The only MN native wearing a Congressional Medal of Honor left us this week

Walnut Grove native Leo Thorsness died at age 85.
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Air Force Lt. Col. Leo Thorsness, who was the only living Minnesota recipient of the Congressional Medal of Honor, died this week at age 85.

During a visit to his hometown last year Thorsness told people in Walnut Grove, Minnesota, the memories of his boyhood there helped him get through his six years at the "Hanoi Hilton," the St. James Plaindealer reported.

His death on Monday was announced by the Congressional Medal of Honor Society. His wife told the New York Times Thorsness died of leukemia at the Mayo Clinic in Florida.

His Medal of Honor citation recognizes Thorsness "For conspicuous gallantry and intrepidity in action at the risk of his life above and beyond the call of duty." Thorsness, who was a Major at the time, was honored for a dangerous flight into enemy territory on low fuel to rescue fellow airmen whose plane had been downed.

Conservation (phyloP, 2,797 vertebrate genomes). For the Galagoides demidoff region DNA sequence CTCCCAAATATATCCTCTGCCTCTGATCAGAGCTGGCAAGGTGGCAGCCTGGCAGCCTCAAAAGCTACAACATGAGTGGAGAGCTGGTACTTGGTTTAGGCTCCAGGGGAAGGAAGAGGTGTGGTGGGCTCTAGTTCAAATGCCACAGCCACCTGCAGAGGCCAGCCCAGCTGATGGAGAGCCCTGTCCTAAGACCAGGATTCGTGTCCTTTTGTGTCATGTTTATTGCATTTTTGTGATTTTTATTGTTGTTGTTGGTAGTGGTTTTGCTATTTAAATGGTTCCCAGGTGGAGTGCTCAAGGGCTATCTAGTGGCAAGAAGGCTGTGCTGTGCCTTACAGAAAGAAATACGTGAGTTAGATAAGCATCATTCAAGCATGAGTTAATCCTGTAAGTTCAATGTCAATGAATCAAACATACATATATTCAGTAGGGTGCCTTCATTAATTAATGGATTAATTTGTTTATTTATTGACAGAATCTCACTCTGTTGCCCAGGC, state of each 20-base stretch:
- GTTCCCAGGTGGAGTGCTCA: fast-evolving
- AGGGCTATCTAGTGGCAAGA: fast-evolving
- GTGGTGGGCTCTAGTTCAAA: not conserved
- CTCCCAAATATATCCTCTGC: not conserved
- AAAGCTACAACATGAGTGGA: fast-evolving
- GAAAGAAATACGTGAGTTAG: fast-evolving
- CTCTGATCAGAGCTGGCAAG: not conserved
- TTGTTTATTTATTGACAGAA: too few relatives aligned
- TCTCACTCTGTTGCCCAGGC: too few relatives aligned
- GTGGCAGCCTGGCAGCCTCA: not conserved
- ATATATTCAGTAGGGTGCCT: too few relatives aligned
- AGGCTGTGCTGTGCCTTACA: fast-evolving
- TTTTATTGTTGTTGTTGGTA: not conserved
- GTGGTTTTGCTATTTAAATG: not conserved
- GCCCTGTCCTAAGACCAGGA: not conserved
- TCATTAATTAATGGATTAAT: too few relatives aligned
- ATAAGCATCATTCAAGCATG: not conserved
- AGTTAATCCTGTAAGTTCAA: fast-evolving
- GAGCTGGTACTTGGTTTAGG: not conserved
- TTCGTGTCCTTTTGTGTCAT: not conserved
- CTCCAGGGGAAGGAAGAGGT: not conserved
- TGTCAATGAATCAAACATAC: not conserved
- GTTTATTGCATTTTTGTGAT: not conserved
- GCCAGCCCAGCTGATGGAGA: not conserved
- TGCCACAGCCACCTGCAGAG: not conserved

His Prisoner of War years

Less than two weeks after his gallant and intrepid actions, Thorsness himself was shot down during his 93rd mission over North Vietnam.

After his capture on April 30, 1967, he was taken to Hỏa Lò prison – a notorious prisoner of war camp and torture center that American service members had sarcastically nicknamed the "Hanoi Hilton."

One of Thorsness' cellmates there was John McCain. The U.S. Senator from Arizona issued a statement Wednesday that says in part: "One of the greatest honors of my life was serving with Leo, a man whose service exemplified selfless duty and devotion to others."

Walnut Grove memories

Walnut Grove renamed a park in honor of Thorsness last fall. During his remarks Thorsness called his youth in the town "wholesome" and said becoming an Eagle Scout in 1947 was a highlight, the Plaindealer reported.

He also shared how that came up again more than two decades later in Hanoi, where prisoners had just enough space beneath their cell doors to tap out messages in code:

"We decided to find out how many Eagle Scouts there were there. Out of the 100 or 150 cells, five of us were Eagle Scouts. After that, the others would say, ‘Leo, I didn’t know you were an Eagle Scout.’ That was important. Even to people in the prison. It’s something that sticks with you all of your life," Thorsness said.

Thorsness was among 350 prisoners who were finally released from North Vietnam in March of 1973, nearly six years after he was captured.

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